Thursday, June 09, 2005

El peor poeta

En mi incansable busqueda sin tregua de ejemplos de decadencia artistica y alardes de mal gusto me he encontrado con William T McGonagall (Edinburgo, 1825-Dundee, 1902), considerado el peor poeta de la literatura inglesa, y probablemente de la mundial. Es, digamos, el Ed Wood de la poesia; un genio a la inversa. Su falta de talento fue famosa en sus dias y fue victima del acoso ciudadano, que el consideraba muestras de ignorancia. Su autoestima y fe personal fue tal, que visito a la reina en vanos intentos de convertirse en poeta de la corte. Sus tematicas favoritas fueron algunos lugares de Escocia, instituciones e historia. Con un ojo puesto en su postumo exito, tambien escribio numerosas autobiografias. Alguna broma del destino ha permitido que su fama se extendiera aunque no por los motivos que el sonyaba. Aqui un ejemplo de un poema dedicado a Edimburgo:

Beautiful city of Edinburgh!
Where the tourist can drown his sorrow
By viewing your monuments and statues fine
During the lovely summer-time.
I'm sure it will his spirits cheer
As Sir Walter Scott's monument he draws near,
That stands in East Prince's Street
Amongst flowery gardens, fine and neat.

And Edinburgh Castle is magnificent to be seen
With its beautiful walks and trees so green,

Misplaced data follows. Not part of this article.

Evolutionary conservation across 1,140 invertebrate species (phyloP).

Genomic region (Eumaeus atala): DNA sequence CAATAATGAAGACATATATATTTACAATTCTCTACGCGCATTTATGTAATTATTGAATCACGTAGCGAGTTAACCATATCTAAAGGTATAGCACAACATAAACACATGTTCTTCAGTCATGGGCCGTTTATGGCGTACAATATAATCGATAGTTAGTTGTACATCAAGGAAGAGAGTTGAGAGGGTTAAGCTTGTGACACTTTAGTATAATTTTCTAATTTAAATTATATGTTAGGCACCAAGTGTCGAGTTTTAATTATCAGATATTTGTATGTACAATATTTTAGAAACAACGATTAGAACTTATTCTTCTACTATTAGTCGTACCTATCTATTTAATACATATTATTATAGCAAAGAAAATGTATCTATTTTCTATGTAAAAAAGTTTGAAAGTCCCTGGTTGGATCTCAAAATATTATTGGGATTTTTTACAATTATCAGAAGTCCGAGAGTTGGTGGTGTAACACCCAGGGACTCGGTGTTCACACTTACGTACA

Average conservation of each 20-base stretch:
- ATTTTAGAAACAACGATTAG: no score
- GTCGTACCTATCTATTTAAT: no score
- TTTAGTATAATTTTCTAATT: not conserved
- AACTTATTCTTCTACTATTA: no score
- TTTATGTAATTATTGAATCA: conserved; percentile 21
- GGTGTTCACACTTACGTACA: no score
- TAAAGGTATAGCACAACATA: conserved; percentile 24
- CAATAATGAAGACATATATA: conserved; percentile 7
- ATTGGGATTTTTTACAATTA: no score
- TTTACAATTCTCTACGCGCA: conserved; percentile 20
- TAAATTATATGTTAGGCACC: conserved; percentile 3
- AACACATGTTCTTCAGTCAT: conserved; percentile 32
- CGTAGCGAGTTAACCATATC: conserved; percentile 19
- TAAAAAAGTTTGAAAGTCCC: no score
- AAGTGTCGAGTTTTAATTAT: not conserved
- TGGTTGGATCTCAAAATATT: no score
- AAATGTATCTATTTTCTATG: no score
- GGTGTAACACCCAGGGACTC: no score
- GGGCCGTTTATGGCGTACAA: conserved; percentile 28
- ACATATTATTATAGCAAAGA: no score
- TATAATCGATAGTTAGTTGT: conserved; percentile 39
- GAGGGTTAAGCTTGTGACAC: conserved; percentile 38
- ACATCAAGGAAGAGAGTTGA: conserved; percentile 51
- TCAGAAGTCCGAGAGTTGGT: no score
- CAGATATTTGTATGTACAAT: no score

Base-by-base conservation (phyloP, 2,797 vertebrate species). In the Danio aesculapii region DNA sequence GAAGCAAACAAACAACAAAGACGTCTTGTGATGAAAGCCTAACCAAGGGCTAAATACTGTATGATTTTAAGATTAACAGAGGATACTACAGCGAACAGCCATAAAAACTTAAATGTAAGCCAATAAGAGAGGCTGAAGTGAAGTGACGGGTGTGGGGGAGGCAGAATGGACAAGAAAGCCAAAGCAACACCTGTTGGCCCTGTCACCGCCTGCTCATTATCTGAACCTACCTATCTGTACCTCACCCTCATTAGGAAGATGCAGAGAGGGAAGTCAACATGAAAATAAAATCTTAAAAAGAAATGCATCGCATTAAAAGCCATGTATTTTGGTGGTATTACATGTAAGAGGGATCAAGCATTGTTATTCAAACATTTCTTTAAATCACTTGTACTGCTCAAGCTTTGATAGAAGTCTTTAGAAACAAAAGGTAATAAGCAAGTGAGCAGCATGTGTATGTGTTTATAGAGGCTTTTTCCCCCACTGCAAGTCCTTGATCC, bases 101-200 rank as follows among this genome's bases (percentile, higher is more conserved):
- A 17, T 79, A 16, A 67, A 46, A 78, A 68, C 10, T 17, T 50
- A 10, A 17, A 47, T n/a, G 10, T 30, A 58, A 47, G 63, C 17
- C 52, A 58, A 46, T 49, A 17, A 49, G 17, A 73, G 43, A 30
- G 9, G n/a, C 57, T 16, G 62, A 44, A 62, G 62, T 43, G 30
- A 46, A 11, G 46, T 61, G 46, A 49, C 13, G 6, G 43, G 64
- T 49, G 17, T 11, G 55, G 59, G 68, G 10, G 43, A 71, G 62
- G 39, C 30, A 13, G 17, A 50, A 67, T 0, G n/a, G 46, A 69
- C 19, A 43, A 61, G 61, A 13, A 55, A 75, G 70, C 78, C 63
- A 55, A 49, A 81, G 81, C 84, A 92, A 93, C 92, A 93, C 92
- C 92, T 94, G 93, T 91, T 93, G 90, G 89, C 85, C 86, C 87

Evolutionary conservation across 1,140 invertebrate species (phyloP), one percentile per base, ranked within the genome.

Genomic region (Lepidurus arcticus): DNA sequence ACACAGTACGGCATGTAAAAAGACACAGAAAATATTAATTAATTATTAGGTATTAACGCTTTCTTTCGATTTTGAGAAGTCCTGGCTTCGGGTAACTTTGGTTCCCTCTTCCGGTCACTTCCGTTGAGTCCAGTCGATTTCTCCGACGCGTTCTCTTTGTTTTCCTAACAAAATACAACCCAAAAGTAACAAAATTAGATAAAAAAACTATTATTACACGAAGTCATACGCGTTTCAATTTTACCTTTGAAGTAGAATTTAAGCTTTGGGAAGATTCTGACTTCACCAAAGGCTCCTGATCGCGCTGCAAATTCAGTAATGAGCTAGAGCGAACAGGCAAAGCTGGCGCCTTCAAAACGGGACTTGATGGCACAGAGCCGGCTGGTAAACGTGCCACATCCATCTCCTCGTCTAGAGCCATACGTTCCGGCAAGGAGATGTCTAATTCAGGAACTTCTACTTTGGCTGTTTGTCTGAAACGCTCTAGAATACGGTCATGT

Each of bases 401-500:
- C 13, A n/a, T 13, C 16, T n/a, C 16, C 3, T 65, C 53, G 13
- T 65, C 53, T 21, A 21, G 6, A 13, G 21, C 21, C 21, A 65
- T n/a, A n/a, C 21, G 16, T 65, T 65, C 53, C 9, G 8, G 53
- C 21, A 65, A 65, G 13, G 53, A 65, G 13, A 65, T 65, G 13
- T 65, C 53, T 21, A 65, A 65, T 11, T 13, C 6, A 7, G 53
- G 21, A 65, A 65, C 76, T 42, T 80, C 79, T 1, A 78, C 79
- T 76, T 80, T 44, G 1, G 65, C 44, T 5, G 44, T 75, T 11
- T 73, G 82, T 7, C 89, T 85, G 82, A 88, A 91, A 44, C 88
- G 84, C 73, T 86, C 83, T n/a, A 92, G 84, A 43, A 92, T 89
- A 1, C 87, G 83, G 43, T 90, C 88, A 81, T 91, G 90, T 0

Which seems like a fairy dell;
And near by its rocky basement is St Margaret's Well,
Where the tourist can drink at when he feels dry,
And view the castle from beneath so very high,
Which seems almost towering to the sky.

Then as for Nelson's monument that stands on Calton Hill,
As the tourist gazes thereon, with wonder his heart does fill
As he thinks on Admiral Nelson who did the Frenchmen kill,
Then, as for Salisbury Crags, they are most beautiful to be seen,
Especially in the month of June, when the grass is green;
There numerous mole-hills can be seen,
And the busy little creatures howking away,
Searching for worms among the clay;
And as the tourist's eye does wander to and fro
From the south side of Salisbury Crags below,
His bosom with admiration feels all aglow
As he views the beautiful scenery in the valley below;
And if, with an observant eye, the little loch beneath he scans,
He can see the wild ducks about and beautiful white swans.

Then, as for Arthur's Seat, I'm sure it is a treat
Most worthy to be seen, with its rugged rocks and pastures green,
And the sheep browsing on its sides
To and fro, with slow-paced strides,
And the little lambkins at play
During the livelong summer day,
Beautiful city of Edinburgh! the truth to express,
Your beauties are matchless I must confess,
And which no one dare gainsay,
But that you are the grandest city in Scotland at the present day!


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